Technology is wonderful, except when it isn’t.
Take alarm clocks, for example. Not that long ago, high tech alarm clocks featured large, red, glowing digital numbers, and we had our choice of waking up to a series of beeps or a radio station. Prior to that, we wound the things up and they yelled out, with bells.
Now, thanks to technology, we can sleep with our phone (some people do this, hugging the unit next to their ear, like a teddy bear). We can awaken not only to a series of beeps, but also electronic robotic default tones, or tinny tunes from the online radio or a music service.
One thing we don’t awaken to is silence.
But how can we, nowadays, when part of our technological lifestyle is that we get up early to devote a chunk of our waking hours — our most active, creative time of the day — to . . . work? (Fortunate are those whose work engages their intellect and creativity; even more fortunate are those whose engaged intellect and creativity economically benefit them and their family, as opposed to a corporation or financial magnate. Would that this were the norm.)
To get to work, which for some people is a couple hours away on a freeway, highway, and series of roads, we need to arise before our body really wants to. And to get our body up before it really wants to, we need an alarm clock.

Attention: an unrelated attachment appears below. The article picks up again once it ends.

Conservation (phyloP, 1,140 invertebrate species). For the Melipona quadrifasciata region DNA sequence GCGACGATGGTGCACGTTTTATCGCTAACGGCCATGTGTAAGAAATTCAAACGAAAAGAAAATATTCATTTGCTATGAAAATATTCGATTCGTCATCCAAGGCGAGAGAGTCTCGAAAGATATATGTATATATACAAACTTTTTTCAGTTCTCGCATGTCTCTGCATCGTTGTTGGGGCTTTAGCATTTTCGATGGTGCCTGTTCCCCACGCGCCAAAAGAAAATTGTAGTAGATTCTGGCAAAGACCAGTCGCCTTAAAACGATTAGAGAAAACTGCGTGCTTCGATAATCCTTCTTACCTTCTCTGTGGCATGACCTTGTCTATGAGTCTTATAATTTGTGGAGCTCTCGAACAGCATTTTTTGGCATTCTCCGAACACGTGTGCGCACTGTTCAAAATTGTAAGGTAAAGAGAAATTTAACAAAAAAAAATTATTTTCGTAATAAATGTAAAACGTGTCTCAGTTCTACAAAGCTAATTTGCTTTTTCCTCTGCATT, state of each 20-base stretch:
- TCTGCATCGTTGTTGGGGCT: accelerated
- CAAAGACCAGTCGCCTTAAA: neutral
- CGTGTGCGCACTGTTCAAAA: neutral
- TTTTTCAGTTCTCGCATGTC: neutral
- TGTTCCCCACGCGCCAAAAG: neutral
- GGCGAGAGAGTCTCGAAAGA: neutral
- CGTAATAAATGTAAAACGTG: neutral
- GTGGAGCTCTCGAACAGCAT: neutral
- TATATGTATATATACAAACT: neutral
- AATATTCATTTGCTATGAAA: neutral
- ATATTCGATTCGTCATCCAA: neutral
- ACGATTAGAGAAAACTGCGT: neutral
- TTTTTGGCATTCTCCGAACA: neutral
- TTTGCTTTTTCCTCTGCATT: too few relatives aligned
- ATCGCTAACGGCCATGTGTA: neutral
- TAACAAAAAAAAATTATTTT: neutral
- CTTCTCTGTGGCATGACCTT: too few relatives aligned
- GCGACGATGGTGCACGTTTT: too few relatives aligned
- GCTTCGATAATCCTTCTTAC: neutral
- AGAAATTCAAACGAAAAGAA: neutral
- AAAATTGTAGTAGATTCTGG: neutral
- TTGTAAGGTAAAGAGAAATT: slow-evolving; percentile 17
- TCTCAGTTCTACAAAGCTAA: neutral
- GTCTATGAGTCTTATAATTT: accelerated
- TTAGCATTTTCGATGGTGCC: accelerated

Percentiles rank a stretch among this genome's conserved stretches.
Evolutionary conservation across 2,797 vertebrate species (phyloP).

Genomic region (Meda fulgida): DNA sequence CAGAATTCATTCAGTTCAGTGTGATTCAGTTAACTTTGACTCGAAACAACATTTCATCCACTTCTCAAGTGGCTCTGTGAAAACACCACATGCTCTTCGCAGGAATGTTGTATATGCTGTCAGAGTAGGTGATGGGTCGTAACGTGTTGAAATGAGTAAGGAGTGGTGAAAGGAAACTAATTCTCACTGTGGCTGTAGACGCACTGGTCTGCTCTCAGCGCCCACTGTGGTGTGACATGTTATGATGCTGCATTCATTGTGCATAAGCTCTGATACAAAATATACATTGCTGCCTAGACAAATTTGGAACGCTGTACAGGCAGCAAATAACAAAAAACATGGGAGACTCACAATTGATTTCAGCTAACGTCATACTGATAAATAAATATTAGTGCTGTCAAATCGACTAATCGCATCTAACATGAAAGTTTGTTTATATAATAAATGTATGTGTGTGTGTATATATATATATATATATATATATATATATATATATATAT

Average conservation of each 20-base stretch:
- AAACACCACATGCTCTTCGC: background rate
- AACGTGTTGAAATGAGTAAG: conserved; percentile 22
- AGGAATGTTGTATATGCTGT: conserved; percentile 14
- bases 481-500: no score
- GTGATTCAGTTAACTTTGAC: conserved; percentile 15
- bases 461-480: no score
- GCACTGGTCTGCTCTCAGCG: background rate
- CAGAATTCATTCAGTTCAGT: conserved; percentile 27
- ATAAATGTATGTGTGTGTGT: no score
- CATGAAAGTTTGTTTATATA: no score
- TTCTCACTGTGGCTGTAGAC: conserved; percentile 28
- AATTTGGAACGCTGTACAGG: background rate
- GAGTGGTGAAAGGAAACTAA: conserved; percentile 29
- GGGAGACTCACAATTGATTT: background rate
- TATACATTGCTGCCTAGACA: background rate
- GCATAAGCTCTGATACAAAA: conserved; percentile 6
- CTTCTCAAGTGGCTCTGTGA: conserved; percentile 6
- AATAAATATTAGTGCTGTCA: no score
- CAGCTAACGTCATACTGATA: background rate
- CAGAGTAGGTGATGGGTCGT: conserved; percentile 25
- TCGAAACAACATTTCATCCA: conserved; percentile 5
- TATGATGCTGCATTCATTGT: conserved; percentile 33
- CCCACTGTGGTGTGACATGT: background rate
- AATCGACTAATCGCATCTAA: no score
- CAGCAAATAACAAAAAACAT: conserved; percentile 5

So our wonderful technology, which is supposed to make our lives easier and more convenient, wakes us up when we’d really rather, and probably need to, get more sleep.
The artwork, Morning Sun Salutation, shows us a different way to start the day, a new beginning that has unfolded itself, in calm silence and the gentle emergence of light, for many, many, many years.
The major sound we hear is silence, broken by the song of (real, not digital) birds who greet the day with cheerfulness. There is no rush, no leaping out of bed and pounding to the bathroom where we get ourselves ready while the coffee is brewing.
And while it may not be “realistic” to dispense with the alarm clock and focus on starting the day calmly and with a sense of peace, perhaps it’s a goal worth reaching for.
It’s not high tech; it’s timeless.
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